I got Mom to get into a spot across from the point where I’d caught the black drum, and I positioned myself across from her, on the other side of the point. She threw her bait in and was immediately hooked up. Something was really giving her a tustle, and Joey paddled to her to assist. I was sure it was a big red drum, but after a little while they determined it was a big stingray.

She was a little disappointed, but we told her to throw back in there. From then on, she kinda kicked our butts. I mean, Joey and I still caught more fish, but she repeatedly hooked up and landed red rum, black drum, pinfish, and croakers. It was really fun to watch her fight all those underwater denizens, especially since we were celebrating our birthdays. And she loves fresh fish as much as we do.


Soon, the water started to rush out on us though, and we had to retreat quickly to avoid being stranded in the marsh. But we had a great day and two coolers full of fish! So we opted to head home and join other family members in celebration. It was a great weekend.

Love the family and grass-flats!


from The Tidal Labyrinth – at Fort Fisher, NC

Check out this snippet from The Tidal Labyrinth, a short story which will be published on in the next week or so. This is one of several essays which will be released in a collection, along with many “how to” articles, which will reveal secrets and tactics for becoming an efficient self-guide, set to be complete in the next few months. I hope you enjoy!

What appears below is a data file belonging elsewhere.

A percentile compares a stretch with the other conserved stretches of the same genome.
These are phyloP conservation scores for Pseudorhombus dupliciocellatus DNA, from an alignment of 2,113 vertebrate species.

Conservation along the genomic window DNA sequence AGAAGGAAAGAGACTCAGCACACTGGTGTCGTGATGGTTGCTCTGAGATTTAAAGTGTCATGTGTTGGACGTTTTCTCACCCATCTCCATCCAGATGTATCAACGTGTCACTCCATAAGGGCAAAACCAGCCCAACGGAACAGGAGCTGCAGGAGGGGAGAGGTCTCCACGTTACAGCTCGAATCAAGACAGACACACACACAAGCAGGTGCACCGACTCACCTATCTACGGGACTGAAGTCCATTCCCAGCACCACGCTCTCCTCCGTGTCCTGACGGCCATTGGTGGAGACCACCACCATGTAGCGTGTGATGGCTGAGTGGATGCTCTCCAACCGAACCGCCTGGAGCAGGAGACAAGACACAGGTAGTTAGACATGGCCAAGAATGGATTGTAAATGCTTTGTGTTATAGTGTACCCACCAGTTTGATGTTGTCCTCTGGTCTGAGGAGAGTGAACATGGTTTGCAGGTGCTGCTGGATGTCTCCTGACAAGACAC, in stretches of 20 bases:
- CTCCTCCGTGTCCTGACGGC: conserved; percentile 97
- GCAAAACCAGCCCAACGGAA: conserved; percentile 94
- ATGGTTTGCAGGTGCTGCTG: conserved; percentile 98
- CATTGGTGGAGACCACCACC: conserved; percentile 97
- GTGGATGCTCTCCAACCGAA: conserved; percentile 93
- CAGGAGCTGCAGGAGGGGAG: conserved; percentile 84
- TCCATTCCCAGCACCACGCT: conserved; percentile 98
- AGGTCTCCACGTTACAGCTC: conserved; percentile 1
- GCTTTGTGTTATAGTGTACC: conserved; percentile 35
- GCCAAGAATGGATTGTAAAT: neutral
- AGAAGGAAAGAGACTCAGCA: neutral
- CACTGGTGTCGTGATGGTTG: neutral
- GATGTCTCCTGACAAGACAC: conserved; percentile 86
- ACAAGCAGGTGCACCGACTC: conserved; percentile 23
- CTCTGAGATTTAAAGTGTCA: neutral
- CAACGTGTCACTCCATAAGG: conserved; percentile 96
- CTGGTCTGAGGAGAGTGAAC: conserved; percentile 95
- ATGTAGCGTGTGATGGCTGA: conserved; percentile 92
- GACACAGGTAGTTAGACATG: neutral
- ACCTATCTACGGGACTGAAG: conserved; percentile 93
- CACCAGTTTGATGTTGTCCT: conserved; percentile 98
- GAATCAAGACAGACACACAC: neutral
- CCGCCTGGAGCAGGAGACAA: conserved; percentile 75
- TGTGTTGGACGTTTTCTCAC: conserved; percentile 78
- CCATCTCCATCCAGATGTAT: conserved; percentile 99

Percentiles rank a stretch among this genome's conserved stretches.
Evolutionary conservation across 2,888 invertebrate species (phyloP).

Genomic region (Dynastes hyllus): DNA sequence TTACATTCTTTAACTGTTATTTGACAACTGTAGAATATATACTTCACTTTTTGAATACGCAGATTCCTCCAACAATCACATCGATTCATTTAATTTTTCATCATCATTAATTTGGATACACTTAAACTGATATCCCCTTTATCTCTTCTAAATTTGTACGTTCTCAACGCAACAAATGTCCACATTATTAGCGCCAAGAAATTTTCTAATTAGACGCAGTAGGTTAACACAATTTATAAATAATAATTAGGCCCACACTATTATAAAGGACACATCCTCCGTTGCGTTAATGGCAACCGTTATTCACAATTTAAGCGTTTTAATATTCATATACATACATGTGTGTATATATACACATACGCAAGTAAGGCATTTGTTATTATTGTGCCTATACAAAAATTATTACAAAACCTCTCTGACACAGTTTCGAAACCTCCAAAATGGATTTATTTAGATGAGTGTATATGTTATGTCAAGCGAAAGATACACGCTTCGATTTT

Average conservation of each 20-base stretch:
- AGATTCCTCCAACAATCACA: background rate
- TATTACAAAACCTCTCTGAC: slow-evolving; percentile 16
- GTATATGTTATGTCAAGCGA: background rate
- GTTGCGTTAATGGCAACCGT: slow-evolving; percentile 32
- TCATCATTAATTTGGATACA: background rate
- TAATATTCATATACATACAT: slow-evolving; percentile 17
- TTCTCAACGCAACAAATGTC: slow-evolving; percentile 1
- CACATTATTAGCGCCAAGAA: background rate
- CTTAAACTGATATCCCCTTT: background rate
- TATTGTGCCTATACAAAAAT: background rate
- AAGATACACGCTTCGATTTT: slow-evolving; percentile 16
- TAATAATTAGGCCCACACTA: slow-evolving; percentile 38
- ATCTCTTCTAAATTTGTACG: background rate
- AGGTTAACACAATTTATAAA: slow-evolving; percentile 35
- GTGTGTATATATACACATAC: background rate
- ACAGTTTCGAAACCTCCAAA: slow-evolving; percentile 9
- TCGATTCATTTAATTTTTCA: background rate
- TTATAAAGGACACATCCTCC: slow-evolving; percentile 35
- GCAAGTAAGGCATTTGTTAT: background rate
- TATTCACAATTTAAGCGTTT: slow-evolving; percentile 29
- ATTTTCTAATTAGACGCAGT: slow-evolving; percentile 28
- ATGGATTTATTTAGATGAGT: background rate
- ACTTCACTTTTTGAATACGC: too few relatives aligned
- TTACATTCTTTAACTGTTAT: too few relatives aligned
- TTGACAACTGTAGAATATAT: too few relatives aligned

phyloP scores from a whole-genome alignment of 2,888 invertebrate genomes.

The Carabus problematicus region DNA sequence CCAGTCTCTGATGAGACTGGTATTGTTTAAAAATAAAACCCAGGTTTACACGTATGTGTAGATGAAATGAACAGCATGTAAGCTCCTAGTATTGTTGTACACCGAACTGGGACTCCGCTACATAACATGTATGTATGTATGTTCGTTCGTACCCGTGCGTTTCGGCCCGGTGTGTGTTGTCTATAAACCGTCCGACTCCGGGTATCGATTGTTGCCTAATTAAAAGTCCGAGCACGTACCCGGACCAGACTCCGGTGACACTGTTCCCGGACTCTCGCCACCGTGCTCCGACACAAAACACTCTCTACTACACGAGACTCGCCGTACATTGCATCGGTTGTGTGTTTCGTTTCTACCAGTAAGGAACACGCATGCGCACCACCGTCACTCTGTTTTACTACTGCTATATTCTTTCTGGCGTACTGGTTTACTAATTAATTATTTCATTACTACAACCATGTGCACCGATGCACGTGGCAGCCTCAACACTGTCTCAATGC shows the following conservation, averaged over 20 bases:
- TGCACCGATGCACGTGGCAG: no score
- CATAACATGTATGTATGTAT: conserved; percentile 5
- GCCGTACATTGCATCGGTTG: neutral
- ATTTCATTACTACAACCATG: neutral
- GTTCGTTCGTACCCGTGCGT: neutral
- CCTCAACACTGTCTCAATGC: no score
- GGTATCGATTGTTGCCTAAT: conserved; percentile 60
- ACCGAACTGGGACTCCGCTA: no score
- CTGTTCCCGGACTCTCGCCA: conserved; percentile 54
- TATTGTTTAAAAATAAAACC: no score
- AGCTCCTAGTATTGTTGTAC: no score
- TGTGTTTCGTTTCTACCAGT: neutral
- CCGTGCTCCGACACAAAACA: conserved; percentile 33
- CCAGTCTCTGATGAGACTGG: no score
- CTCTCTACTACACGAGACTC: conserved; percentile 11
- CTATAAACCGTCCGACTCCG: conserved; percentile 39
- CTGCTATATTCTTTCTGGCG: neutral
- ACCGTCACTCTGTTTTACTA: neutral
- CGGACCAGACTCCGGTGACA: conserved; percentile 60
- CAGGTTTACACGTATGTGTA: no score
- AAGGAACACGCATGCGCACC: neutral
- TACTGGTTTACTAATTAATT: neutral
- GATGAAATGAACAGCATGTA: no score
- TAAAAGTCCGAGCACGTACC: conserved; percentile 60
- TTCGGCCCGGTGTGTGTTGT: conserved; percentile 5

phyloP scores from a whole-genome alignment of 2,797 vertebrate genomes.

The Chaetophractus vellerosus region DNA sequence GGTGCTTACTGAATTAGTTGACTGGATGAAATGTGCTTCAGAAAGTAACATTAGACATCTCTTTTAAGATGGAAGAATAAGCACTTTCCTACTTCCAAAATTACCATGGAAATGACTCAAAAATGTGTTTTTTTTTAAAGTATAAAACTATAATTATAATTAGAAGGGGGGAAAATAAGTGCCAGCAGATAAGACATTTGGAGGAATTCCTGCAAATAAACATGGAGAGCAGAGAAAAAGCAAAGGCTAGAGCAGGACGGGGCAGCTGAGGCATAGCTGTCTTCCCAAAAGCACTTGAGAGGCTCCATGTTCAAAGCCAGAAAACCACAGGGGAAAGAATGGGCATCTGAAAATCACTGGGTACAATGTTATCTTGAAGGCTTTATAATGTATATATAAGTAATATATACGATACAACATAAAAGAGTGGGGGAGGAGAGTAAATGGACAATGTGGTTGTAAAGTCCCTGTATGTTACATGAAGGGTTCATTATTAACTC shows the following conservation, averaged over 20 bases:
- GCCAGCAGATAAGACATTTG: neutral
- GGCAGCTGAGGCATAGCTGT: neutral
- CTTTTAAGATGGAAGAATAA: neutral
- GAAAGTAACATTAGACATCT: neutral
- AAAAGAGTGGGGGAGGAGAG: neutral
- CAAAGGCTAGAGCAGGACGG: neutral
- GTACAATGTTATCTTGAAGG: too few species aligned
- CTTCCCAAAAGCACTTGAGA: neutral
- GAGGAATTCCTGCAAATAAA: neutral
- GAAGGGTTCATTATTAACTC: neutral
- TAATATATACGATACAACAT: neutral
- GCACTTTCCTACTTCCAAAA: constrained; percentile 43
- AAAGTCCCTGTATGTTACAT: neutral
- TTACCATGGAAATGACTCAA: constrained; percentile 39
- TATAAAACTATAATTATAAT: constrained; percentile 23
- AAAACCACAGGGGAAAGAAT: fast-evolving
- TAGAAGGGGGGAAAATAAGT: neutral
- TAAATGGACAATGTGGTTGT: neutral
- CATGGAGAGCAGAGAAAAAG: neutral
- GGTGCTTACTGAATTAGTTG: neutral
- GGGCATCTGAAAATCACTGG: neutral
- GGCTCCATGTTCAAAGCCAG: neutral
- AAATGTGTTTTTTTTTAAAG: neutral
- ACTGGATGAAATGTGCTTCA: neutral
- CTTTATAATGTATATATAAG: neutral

We were continuing up the channel; probably thirty or forty yards apart when I saw it. I hadn’t had any thoughts of sharks before entering these waters. I knew they would be present; I just hadn’t contemplated interacting with them. But there I was, paddling just ten yards from the grass line, and a dorsal fin broke the surface just feet away.
I won’t write the exact wording but…
I yelled something to my brother Joey that we laughed about later. The fin was perhaps a foot out of the water, and heading towards the grass mat’s edge. I thought, that’s a ten or twelve foot shark. If that wasn’t enough, in seconds, with Joey paddling closer, pulling a camera from his bag, we saw that huge fish break the surface of the water almost entirely! Shocked at first, with the current turning me, I worked my paddle to keep pointed towards the commotion.
“Its eating Drum!” Joey yelled.
And I could see he was right. As it crashed the edge of the grass, thrashing water violently, you could see red drum scattering wildly away – exactly the species we were targeting. At that moment, I realized I wasn’t sure if it was a shark at all. But it was huge and threatening to say the least. It settled into the water and headed directly for my boat. As God and my brother would witness, that thing’s dorsal fin was fifteen feet or so from my bow when it finally sunk out of sight. Joey was snapping a few photographs, and I was unaware. I had other concerns. Then, in seconds, just a bit farther down the grass line, we saw multiple breaches again; simultaneous explosions of fish, swimming for their lives – the large predators eating what they could in the disturbance. From this new distance, and security, we could finally tell they were porpoises. I never realized how brutal their feeding could be. It was fascinating. I’d seen breaking fish crash bait, both in fresh water lakes and salt water, but never something so large, or a species I associated with Flipper. For a short period, we watched the action follow back the way we had come; short outbursts against the grass line, visible in decreasing detail at each sighting. Then they were gone.

Joey Sullivan